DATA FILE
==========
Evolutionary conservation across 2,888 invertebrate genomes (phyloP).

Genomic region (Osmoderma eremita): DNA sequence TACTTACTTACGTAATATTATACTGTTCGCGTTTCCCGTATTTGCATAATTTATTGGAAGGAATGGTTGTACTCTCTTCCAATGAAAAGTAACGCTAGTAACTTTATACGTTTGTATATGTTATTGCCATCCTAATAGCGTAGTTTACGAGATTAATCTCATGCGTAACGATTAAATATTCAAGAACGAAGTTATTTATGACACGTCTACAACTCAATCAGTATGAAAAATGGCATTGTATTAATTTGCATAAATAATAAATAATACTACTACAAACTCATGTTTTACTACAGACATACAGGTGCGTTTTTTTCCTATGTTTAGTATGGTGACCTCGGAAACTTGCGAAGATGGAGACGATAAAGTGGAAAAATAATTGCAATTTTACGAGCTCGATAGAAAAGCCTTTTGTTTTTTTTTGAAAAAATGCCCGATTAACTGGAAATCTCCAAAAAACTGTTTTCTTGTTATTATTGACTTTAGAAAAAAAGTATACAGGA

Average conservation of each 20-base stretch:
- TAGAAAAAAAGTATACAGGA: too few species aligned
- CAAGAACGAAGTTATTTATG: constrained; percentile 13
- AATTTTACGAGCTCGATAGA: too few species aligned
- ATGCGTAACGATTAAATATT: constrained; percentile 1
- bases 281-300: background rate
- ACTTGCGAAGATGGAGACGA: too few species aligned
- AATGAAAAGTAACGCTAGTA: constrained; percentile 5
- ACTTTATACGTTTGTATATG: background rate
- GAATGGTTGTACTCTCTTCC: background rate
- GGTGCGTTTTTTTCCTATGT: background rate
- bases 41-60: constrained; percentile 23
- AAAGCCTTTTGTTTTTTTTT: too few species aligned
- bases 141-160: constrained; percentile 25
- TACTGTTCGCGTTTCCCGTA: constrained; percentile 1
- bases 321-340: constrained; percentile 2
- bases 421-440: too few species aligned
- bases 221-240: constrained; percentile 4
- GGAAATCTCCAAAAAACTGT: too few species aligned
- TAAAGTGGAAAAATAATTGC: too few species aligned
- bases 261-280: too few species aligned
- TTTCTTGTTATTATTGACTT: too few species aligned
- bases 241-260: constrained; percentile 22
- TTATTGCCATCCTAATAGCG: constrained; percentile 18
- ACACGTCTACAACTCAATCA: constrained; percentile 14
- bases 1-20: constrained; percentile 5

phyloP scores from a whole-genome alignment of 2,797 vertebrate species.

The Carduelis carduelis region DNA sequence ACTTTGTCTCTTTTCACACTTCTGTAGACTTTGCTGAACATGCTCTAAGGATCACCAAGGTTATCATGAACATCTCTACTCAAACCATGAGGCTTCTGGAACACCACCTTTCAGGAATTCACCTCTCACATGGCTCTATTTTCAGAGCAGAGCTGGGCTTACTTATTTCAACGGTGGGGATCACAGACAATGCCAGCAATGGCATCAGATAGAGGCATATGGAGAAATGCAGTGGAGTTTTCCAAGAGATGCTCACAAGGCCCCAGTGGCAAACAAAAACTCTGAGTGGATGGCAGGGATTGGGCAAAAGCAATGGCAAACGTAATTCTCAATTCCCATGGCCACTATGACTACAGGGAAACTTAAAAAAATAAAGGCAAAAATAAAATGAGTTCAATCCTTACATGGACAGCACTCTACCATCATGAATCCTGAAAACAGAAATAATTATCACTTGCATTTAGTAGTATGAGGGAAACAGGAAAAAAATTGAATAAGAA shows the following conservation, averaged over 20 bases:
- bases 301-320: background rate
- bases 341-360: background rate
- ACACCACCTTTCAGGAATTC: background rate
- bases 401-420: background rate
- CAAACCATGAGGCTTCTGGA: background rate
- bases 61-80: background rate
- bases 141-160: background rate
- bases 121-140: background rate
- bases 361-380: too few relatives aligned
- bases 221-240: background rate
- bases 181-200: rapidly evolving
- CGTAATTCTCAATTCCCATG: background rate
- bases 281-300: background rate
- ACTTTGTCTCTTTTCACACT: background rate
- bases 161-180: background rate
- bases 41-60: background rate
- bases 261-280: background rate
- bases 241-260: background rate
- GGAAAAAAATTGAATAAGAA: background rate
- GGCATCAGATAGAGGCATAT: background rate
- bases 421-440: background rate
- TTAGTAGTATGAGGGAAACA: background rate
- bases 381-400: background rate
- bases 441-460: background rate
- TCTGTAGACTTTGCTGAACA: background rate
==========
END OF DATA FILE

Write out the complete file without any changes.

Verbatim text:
Evolutionary conservation across 2,888 invertebrate genomes (phyloP).

Genomic region (Osmoderma eremita): DNA sequence TACTTACTTACGTAATATTATACTGTTCGCGTTTCCCGTATTTGCATAATTTATTGGAAGGAATGGTTGTACTCTCTTCCAATGAAAAGTAACGCTAGTAACTTTATACGTTTGTATATGTTATTGCCATCCTAATAGCGTAGTTTACGAGATTAATCTCATGCGTAACGATTAAATATTCAAGAACGAAGTTATTTATGACACGTCTACAACTCAATCAGTATGAAAAATGGCATTGTATTAATTTGCATAAATAATAAATAATACTACTACAAACTCATGTTTTACTACAGACATACAGGTGCGTTTTTTTCCTATGTTTAGTATGGTGACCTCGGAAACTTGCGAAGATGGAGACGATAAAGTGGAAAAATAATTGCAATTTTACGAGCTCGATAGAAAAGCCTTTTGTTTTTTTTTGAAAAAATGCCCGATTAACTGGAAATCTCCAAAAAACTGTTTTCTTGTTATTATTGACTTTAGAAAAAAAGTATACAGGA

Average conservation of each 20-base stretch:
- TAGAAAAAAAGTATACAGGA: too few species aligned
- CAAGAACGAAGTTATTTATG: constrained; percentile 13
- AATTTTACGAGCTCGATAGA: too few species aligned
- ATGCGTAACGATTAAATATT: constrained; percentile 1
- bases 281-300: background rate
- ACTTGCGAAGATGGAGACGA: too few species aligned
- AATGAAAAGTAACGCTAGTA: constrained; percentile 5
- ACTTTATACGTTTGTATATG: background rate
- GAATGGTTGTACTCTCTTCC: background rate
- GGTGCGTTTTTTTCCTATGT: background rate
- bases 41-60: constrained; percentile 23
- AAAGCCTTTTGTTTTTTTTT: too few species aligned
- bases 141-160: constrained; percentile 25
- TACTGTTCGCGTTTCCCGTA: constrained; percentile 1
- bases 321-340: constrained; percentile 2
- bases 421-440: too few species aligned
- bases 221-240: constrained; percentile 4
- GGAAATCTCCAAAAAACTGT: too few species aligned
- TAAAGTGGAAAAATAATTGC: too few species aligned
- bases 261-280: too few species aligned
- TTTCTTGTTATTATTGACTT: too few species aligned
- bases 241-260: constrained; percentile 22
- TTATTGCCATCCTAATAGCG: constrained; percentile 18
- ACACGTCTACAACTCAATCA: constrained; percentile 14
- bases 1-20: constrained; percentile 5

phyloP scores from a whole-genome alignment of 2,797 vertebrate species.

The Carduelis carduelis region DNA sequence ACTTTGTCTCTTTTCACACTTCTGTAGACTTTGCTGAACATGCTCTAAGGATCACCAAGGTTATCATGAACATCTCTACTCAAACCATGAGGCTTCTGGAACACCACCTTTCAGGAATTCACCTCTCACATGGCTCTATTTTCAGAGCAGAGCTGGGCTTACTTATTTCAACGGTGGGGATCACAGACAATGCCAGCAATGGCATCAGATAGAGGCATATGGAGAAATGCAGTGGAGTTTTCCAAGAGATGCTCACAAGGCCCCAGTGGCAAACAAAAACTCTGAGTGGATGGCAGGGATTGGGCAAAAGCAATGGCAAACGTAATTCTCAATTCCCATGGCCACTATGACTACAGGGAAACTTAAAAAAATAAAGGCAAAAATAAAATGAGTTCAATCCTTACATGGACAGCACTCTACCATCATGAATCCTGAAAACAGAAATAATTATCACTTGCATTTAGTAGTATGAGGGAAACAGGAAAAAAATTGAATAAGAA shows the following conservation, averaged over 20 bases:
- bases 301-320: background rate
- bases 341-360: background rate
- ACACCACCTTTCAGGAATTC: background rate
- bases 401-420: background rate
- CAAACCATGAGGCTTCTGGA: background rate
- bases 61-80: background rate
- bases 141-160: background rate
- bases 121-140: background rate
- bases 361-380: too few relatives aligned
- bases 221-240: background rate
- bases 181-200: rapidly evolving
- CGTAATTCTCAATTCCCATG: background rate
- bases 281-300: background rate
- ACTTTGTCTCTTTTCACACT: background rate
- bases 161-180: background rate
- bases 41-60: background rate
- bases 261-280: background rate
- bases 241-260: background rate
- GGAAAAAAATTGAATAAGAA: background rate
- GGCATCAGATAGAGGCATAT: background rate
- bases 421-440: background rate
- TTAGTAGTATGAGGGAAACA: background rate
- bases 381-400: background rate
- bases 441-460: background rate
- TCTGTAGACTTTGCTGAACA: background rate